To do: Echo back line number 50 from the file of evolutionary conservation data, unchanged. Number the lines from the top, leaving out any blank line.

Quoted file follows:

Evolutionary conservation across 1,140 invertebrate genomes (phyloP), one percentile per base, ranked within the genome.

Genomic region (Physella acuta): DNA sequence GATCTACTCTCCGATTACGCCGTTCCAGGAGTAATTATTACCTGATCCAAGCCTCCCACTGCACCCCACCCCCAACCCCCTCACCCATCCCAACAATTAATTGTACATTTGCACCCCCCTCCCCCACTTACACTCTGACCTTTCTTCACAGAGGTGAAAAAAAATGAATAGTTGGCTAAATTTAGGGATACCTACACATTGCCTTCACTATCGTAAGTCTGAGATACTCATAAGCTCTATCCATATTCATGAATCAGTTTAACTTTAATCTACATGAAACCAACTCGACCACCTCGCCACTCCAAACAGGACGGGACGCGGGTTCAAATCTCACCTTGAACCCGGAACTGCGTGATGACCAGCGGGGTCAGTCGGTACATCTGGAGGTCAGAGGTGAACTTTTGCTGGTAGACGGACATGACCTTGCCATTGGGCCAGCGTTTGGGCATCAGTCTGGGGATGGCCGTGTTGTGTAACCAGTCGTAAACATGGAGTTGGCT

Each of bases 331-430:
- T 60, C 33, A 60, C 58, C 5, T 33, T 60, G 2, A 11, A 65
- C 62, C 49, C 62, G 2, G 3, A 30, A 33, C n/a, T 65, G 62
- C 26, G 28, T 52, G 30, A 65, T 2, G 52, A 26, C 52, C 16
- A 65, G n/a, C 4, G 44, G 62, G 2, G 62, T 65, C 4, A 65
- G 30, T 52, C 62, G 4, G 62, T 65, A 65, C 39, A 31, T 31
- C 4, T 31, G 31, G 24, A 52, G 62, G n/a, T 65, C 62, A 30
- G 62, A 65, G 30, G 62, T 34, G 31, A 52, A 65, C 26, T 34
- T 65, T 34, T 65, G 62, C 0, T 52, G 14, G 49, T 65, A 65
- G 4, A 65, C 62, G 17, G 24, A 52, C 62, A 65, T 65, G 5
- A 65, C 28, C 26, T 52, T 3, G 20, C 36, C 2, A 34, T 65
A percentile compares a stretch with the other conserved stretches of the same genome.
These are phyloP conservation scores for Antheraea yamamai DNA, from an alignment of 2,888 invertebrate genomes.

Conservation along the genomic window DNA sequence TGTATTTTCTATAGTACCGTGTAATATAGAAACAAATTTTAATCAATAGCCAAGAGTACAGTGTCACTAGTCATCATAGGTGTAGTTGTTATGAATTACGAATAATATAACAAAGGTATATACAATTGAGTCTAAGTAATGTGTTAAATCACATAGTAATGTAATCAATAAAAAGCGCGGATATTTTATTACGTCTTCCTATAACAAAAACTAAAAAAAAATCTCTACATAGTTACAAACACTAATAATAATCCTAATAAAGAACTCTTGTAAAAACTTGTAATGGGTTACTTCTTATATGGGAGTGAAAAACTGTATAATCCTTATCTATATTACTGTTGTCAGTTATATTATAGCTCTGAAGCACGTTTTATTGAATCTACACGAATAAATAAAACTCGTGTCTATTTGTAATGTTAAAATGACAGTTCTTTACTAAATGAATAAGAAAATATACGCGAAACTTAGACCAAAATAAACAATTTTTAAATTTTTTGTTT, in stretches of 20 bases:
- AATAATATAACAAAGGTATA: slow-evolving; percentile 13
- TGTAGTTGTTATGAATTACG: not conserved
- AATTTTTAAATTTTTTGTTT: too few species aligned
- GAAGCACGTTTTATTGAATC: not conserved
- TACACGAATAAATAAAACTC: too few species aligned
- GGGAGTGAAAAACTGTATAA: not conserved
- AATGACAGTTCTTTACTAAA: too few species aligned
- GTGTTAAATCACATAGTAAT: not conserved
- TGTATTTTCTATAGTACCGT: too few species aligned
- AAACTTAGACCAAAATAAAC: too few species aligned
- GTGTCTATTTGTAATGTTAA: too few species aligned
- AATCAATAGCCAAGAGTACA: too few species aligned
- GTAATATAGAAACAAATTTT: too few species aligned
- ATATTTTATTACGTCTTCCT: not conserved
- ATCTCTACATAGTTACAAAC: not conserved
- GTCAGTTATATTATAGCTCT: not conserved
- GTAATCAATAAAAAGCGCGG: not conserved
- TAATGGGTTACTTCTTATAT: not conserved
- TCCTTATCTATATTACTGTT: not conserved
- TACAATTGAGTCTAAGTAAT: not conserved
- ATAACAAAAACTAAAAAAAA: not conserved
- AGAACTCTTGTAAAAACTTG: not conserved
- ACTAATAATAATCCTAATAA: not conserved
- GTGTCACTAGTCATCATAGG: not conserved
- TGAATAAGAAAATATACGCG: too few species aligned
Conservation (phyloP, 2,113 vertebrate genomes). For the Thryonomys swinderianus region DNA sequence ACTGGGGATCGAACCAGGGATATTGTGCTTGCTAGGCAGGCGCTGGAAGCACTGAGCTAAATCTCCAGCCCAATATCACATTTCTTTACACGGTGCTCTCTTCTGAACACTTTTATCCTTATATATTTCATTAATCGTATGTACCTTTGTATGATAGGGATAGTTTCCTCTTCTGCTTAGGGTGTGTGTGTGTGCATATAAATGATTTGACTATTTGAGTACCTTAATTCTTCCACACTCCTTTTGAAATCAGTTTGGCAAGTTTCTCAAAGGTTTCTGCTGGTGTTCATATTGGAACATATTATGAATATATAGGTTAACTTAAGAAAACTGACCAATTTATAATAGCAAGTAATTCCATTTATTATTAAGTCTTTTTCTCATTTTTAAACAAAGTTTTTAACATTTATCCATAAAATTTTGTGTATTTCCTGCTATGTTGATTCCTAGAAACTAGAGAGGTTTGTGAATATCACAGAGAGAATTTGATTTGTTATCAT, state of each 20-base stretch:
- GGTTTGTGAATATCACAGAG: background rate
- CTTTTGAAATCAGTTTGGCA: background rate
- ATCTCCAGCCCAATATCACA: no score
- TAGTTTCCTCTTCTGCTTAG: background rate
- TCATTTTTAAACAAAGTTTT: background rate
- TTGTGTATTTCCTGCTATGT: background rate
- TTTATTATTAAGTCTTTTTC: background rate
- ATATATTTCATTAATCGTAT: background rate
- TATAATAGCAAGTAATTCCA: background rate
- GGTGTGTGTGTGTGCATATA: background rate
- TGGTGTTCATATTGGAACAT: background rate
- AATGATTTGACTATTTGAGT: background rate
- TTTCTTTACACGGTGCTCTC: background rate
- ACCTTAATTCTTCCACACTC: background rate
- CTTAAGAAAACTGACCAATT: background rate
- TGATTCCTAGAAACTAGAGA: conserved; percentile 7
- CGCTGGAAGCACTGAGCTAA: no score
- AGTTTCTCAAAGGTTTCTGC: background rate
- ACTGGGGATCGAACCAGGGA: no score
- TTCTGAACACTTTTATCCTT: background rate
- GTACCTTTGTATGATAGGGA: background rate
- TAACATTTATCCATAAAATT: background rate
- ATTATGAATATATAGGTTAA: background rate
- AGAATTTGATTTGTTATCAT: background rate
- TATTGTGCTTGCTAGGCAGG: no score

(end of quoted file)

- ATATATTTCATTAATCGTAT: background rate